If you’re unsure, pick the latter.
Last year, at the Make Law Better Conference, I spoke about how innovation is not a strategy but firms need an innovation strategy. I’ll provide a short recap but you can also watch a video of the presentation here.
Having an innovation strategy aligned to the firm’s strategy is essential. Beyond well-defined strategies, it’s important to design flexible tactical approaches to execute, embedding feedback loops to validate whether the strategy that was set for the firm still holds or a pivot may be suitable. Flexibility and feedback mechanisms become even more important under periods of high growth or uncertainty, such as the one we are now experiencing.
If invited back (and you are interested), I can discuss how we can leverage tactics such as lean startup, design thinking, agile business practices, system dynamics, among others, to programmatically test and execute a strategy. At the end of this essay, I’ll illustrate the critical role of flexibility, discussing how my team at Thomson Reuters adapted our strategy and execution this spring to deal with the challenges of the coronavirus.
A lot has been written about how to formulate a strategy: from useful frameworks such as Michael Porter’s Five Forces, see “How Competitive Forces Shape Strategy,” Harv Bus Rev (Mar 1979), or BCG’s Growth-Share Matrix, see Bruce Henderson, “The Product Portfolio,” Perspectives (Jan 1979), to how to think about strategy under specific circumstances, such as when an organization needs to preempt its own disruption, see “The Essential Clayton Christensen Articles,” Harv Bus Rev (Jan 2019), or operate in complex environments, see Gökçe Sargut & Rita Gunther McGrath, “Learning to Live with Complexity,” Harv Bus Rev (Sept 2011).
In its simplest form, however, a competitive strategy needs to address two questions: (1) where should a firm play (and where it won’t and why)? (2) how can it win?
Since we are focused on the legal industry here at Legal Evolution, let’s look at how certain types of organizations, specifically large US law firms, should look at where to play and how to win. Bruce MacEwen from Adam Smith Esquire does a great job summarizing the primary law firm models in his book A New Taxonomy: The seven law firm business models (2014), albeit some of the models are strategies while others are the outgrowth of common lawyer pathologies. Thus, Bruce’s analysis does beg the question of whether firms fall into these pathologies post-facto or whether they do it with strategic intent. But let’s use the categorization to illustrate how law firms could be thinking about strategy.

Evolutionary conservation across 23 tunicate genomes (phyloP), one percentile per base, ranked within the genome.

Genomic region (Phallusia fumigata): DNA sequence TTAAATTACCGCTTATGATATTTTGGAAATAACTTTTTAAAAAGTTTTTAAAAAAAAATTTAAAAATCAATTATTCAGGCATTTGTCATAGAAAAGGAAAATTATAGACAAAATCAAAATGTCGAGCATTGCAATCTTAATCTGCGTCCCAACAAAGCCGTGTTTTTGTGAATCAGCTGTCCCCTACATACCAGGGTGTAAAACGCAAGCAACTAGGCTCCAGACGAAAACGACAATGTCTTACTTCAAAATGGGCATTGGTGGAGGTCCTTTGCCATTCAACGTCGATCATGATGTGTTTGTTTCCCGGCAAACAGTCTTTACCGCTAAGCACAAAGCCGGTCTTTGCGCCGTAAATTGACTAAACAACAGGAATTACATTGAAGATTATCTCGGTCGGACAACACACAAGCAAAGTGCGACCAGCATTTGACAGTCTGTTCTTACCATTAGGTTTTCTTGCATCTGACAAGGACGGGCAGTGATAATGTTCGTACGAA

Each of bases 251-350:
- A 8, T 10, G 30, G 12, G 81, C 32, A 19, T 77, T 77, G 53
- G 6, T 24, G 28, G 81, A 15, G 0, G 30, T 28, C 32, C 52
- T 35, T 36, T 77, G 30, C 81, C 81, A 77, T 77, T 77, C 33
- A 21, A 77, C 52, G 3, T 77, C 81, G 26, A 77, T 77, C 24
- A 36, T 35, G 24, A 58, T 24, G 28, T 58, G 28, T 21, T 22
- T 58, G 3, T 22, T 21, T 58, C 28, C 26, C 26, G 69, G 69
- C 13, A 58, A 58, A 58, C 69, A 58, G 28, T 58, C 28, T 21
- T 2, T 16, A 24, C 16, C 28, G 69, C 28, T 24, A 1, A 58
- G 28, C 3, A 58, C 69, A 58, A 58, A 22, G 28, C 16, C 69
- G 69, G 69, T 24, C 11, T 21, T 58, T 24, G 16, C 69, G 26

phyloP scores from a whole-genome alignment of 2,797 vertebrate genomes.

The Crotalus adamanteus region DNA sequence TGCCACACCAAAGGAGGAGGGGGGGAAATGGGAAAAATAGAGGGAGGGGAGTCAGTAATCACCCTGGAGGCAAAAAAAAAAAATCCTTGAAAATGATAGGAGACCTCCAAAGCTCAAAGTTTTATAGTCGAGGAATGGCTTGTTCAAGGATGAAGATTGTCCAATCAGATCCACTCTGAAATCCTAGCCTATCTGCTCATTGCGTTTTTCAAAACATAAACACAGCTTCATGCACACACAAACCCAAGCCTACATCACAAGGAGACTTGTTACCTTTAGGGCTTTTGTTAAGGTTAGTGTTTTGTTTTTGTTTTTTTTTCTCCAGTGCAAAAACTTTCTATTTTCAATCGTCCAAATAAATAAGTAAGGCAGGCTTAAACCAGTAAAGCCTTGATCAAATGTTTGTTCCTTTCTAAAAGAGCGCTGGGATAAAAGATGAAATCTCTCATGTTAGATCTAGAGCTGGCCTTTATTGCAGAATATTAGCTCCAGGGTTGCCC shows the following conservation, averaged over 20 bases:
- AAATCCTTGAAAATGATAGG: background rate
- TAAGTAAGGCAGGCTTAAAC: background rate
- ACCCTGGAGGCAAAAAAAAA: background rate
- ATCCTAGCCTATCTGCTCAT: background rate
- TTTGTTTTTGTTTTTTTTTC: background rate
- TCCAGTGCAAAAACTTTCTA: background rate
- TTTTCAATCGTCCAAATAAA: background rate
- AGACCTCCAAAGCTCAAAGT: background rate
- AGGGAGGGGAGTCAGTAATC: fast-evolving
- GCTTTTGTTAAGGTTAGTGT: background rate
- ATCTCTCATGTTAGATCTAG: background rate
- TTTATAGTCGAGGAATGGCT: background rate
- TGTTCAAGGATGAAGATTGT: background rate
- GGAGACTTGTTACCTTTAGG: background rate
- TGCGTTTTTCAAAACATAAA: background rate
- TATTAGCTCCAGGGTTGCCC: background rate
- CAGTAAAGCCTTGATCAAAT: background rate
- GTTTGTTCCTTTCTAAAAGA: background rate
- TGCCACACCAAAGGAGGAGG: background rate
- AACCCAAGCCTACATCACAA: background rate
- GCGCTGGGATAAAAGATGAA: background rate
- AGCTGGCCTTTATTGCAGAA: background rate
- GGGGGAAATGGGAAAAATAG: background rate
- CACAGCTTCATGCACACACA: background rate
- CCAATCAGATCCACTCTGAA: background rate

Out of the seven categories of firms that Bruce identifies, five could have strategic intent in their design:
1. Global players: are a one-stop shop for large corporate clients that achieve economies of scale through vertical integration and a global footprint.
2. Capital markets firms: are co-located with their financial services clients and specialize in high-margin practices.
3. Kings of their hill: possess a strong regional network and expertise on issues affecting regional clients.
4. Boutiques: specialize in niche practices or service delivery models, such as Intellectual Property or Tax.
5. Category killers: specialize in one broad but not necessarily high intrinsic-value practice. They are hard to beat from cost and value perspectives given the scale of their operation. Specialized Immigration or Labor & Employment firms come to mind.
The other two are hardly strategic:
6. The Hollow Middle: are full service one-size fit all firms that don’t possess the specialization or vertical integration of some of their competitors.
7. Integrated Focus Firms: integrate people, software and technology to deliver specialized services.
In the case of #7, integrated focus, their operational expertise may not be a strategy but it could certainly be part of an innovation strategy. Firms need both.